The Reserve Bank considers that some evolution in its decision-making approach may be appropriate.  We recommend that the review of the RBNZ Act be limited to your stated change objectives.  We consider a review along these lines could be completed reasonably quickly and we would be happy to prepare a draft terms of reference, in consultation with the Treasury.  A variety of arrangements are possible and these are discussed, alongside the rationale for the Bank’s preferred model, in Appendix 6.

Other legislative changes that may be desirable over time include:

– Creating separate decision-making committees for monetary and financial policy

Note the suggestion to the Minister to keep the forthcoming review of the Act to the minimum of what Labour had promised (which dealt only with monetary policy), with some vague suggestion that at some time in the future –  but not in this review –  separate committees “may” be appropriate.  It could scarcely be called a full-throated endorsement of change.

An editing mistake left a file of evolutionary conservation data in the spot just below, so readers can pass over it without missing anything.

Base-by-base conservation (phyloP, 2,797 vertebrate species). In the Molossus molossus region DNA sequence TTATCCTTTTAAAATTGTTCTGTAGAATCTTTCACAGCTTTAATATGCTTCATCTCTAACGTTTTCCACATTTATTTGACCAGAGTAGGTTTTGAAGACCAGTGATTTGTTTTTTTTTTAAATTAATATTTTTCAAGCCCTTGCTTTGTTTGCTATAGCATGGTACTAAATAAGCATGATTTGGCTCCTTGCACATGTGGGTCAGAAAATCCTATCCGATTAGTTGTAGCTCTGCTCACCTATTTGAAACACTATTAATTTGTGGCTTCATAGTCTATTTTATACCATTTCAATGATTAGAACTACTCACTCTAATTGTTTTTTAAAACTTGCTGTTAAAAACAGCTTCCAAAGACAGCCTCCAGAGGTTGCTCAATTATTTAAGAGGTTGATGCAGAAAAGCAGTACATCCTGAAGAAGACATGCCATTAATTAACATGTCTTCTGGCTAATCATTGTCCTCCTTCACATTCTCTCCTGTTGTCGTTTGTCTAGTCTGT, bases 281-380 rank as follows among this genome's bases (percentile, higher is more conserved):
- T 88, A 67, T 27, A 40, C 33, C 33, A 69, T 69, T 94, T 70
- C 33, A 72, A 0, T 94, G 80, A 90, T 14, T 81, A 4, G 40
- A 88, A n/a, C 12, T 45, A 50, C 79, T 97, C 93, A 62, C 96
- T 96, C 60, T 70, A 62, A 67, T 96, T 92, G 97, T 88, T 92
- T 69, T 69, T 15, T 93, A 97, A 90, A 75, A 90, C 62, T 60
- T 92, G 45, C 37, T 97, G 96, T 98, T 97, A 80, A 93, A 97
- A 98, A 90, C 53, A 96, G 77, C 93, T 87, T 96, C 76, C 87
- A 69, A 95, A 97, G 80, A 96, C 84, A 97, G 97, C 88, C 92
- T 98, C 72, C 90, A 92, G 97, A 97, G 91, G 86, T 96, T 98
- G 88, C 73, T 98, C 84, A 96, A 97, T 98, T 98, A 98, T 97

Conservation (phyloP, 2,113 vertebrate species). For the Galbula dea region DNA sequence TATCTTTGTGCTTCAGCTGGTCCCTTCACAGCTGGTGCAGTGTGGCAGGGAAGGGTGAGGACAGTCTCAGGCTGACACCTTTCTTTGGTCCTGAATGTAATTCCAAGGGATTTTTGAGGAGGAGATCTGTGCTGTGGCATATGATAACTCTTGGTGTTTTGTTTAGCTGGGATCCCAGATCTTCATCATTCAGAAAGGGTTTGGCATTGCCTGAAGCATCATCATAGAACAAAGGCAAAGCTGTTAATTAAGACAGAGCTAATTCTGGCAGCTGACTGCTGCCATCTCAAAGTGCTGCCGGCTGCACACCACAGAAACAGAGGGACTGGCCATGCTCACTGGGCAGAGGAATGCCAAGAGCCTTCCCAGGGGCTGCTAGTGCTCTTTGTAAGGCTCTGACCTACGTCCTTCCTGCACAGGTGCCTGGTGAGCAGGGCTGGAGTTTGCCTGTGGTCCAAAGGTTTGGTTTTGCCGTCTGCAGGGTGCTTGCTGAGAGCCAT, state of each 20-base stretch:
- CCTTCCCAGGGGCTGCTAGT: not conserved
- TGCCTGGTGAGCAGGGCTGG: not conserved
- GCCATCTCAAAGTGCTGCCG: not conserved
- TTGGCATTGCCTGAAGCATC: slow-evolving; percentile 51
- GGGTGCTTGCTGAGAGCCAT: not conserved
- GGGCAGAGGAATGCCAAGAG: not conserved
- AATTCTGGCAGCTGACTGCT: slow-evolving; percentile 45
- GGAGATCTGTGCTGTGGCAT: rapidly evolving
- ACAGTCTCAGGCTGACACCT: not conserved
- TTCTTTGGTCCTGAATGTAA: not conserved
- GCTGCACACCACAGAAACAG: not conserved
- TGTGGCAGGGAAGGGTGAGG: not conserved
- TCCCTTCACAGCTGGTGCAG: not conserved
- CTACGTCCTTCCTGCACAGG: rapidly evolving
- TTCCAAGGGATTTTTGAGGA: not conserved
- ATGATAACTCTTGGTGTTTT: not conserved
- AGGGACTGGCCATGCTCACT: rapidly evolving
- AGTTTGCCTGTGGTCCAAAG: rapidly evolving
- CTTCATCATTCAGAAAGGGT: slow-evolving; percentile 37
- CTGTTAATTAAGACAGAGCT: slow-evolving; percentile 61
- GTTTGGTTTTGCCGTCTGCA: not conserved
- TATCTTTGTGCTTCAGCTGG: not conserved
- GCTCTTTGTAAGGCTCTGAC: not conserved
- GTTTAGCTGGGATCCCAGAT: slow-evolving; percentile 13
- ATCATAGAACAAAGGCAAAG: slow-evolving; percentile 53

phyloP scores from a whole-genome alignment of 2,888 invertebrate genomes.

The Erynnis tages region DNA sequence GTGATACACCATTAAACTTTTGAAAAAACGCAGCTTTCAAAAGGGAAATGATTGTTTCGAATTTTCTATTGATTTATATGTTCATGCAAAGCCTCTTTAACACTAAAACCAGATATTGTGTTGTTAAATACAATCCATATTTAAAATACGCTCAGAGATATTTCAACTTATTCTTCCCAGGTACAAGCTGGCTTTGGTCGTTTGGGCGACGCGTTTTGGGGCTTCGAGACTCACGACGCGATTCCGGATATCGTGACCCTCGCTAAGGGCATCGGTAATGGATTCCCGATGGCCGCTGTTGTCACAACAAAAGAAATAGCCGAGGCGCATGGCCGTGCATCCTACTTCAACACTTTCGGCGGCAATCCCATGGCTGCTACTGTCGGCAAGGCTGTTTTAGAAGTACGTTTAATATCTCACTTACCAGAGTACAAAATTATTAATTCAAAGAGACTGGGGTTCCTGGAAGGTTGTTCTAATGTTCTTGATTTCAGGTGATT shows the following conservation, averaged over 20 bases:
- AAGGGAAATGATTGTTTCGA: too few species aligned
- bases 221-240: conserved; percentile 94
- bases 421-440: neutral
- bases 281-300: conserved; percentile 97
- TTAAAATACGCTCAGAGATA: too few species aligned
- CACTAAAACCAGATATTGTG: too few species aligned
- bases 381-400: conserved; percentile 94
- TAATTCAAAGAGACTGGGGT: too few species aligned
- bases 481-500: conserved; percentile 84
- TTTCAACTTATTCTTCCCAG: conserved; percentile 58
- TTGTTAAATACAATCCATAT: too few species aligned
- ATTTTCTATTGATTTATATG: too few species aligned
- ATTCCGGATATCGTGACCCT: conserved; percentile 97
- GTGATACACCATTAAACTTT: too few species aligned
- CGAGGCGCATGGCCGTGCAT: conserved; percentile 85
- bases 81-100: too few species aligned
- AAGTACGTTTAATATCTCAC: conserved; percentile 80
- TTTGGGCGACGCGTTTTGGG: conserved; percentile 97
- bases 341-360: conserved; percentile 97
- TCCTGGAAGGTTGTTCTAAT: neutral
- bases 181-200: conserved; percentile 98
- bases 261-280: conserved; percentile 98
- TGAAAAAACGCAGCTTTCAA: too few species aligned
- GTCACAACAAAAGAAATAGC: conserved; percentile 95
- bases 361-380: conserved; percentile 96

Of course, the Bank lost various battles.  The first stage of the review is being led by Treasury (dealing with the monetary policy bits) and the second stage will look at (as yet unidentified issues).   And it seems they must have recognised that the ground is shifting, and that it would be hard to defend the current single decisionmaker models for the Bank’s huge regulatory (policy and operational) powers once momentum gathered behind a committee model for monetary policy.  Whatever the reason, it is a welcome move on the part of the current management.  Of course, we have no idea what the new Governor –  taking office in a few days –  thinks about suggestions to curtail his powers.